Two months into his job, the feline Palmerston is already looking to expand his outreach to a global scale.

As someone who started studying Japanese back in an era when that wasn’t nearly as common an endeavor as it is now, I’m always happy when I hear about someone else starting out on that linguistic path, be they man, woman, or cat.

Among the staff members at the U.K.’s Foreign & Commonwealth Office is Palmerston, the Chief Mouser. Palmerston assumed his position in April of this year, and his primary duties include catching the occasional mouse that’s infiltrated the facility and posing with visiting foreign dignitaries. Oh, and acquiring Twitter followers, which he’s done an outstanding job of by attracting some 16,000 in the two months he’s been tweeting.

And now, to support the Foreign & Commonwealth Office’s goal of connecting with the rest of the world, Palmerston is seemingly learning Japanese.

In his most recent tweet (as of this writing), Palmerston poses in front of 24 Tasks for Basic Modern Japanese, which is by all means a far better starting textbook choice than, say, 24 Tasks for Advanced, Antiquated Japanese. He also seems to be getting himself in the mood by decorating his surroundings with a large photo of a group of geisha. They don’t really have anything to do with language per se, but perhaps like so many before him, some small part of Palmerston’s attraction to a foreign country’s language stems from an attraction to members of its opposite sex.

In any case, Palmerston’s efforts look to be already paying off, as his first Japanese tweet is not only grammatically correct, but charming and comical. And since we’re sure no one wants to fall behind a cat in their studies, let’s break down the message, which in Japanese is:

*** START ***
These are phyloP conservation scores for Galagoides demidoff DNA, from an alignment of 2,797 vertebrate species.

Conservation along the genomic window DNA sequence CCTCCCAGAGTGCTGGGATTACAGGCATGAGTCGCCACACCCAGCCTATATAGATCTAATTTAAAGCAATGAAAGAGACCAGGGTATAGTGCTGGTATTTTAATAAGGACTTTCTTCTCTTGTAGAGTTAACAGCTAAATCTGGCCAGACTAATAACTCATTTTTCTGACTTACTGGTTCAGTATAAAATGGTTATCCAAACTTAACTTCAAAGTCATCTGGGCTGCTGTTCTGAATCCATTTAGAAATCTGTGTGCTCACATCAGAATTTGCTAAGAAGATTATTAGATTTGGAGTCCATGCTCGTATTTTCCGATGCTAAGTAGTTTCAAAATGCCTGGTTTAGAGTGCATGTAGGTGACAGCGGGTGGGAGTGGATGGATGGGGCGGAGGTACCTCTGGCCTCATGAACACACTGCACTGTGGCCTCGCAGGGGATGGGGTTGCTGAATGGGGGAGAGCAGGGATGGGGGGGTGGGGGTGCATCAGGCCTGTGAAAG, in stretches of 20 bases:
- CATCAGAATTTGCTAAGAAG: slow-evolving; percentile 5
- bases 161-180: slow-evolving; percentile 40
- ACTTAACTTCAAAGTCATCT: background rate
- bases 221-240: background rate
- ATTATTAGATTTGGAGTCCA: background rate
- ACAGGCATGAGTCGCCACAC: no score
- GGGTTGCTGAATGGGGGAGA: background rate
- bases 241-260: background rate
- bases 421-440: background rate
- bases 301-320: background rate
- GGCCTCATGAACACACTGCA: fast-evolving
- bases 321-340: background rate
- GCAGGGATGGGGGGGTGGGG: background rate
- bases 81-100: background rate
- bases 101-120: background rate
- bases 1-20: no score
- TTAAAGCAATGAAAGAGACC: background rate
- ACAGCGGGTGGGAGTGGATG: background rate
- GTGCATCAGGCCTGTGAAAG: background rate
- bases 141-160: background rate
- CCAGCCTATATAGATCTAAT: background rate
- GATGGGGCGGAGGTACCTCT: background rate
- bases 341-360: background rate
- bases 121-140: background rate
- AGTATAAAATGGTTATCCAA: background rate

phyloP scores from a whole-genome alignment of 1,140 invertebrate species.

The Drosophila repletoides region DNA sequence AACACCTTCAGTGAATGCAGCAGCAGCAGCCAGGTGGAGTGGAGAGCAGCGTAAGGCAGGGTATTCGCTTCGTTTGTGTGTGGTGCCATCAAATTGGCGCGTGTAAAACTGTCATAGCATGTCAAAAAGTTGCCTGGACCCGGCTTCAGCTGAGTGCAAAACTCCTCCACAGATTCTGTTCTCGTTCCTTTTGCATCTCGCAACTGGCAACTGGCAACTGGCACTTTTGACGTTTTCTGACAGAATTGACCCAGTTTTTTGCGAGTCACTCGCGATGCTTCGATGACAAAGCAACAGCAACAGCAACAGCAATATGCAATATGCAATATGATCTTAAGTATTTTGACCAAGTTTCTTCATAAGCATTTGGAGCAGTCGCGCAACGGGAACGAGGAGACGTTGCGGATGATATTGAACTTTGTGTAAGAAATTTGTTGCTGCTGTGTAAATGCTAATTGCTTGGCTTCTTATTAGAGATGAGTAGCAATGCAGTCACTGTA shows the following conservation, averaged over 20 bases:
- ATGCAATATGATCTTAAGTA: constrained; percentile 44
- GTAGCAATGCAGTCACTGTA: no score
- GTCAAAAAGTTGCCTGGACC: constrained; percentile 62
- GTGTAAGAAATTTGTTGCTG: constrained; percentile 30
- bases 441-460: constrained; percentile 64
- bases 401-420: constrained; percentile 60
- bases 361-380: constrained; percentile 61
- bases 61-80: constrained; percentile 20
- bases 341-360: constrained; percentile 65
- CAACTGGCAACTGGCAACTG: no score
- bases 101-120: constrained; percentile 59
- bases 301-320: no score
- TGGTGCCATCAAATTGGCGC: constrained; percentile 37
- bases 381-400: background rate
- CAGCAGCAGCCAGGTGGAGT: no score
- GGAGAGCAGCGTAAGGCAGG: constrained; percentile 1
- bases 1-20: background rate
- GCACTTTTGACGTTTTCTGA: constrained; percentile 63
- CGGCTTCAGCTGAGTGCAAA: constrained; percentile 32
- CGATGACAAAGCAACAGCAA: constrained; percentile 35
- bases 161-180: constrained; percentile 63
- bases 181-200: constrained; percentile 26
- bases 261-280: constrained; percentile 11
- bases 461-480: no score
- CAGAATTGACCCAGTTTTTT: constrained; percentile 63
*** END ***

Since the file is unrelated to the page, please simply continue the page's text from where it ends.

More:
Nihon no mina-san, konnichiwa. Doko ka ni nezumi ha inai ka nya?

Starting off, we’ve got Nihon no mina-san, which means “people of Japan,” followed by konnichiwa, the most broadly encompassing Japanese greeting.

Next up is Doko ka ni, which can mean “somewhere” or “anywhere” depending on the context and nezumi, or “mice” (written in katakana, as animal names are another common use for the phonetic script that’s mainly used for writing foreign loanwords). The ha that comes next is a grammatical subject marker, and inai is the negative form of iru, “to exist.”

Now if this was a human speaking, they’d finish off with ka na, a grammatical ending showing a question with a bit of doubt or uncertainty attached to it. But since Palmerston is a cat, he instead goes with ka nya, giving his question a feline purr from nya, the Japanese onomatopoeia for “meow.”

Put it all together, and Palmerston’s message translates as:

“Hello, people of Japan! I wonder if there are any mice around (meow).”

Responses from Japan have included:

▼ “Nope, no mice here (meow).”

▼ “Maybe there are some hiding in this lantern.”

▼ “There are a lot of mice in my attic LOL so I’ll be waiting for you here in Japan.”

Looks like Palmerston’s Japanese-language debut is a success, and we can’t wait to hear what he’s got to say next.

You can follow Casey on Twitter, but unfortunately he can’t help you with any mouse-related problems.

Source: IT Media, Twitter/@DiploMog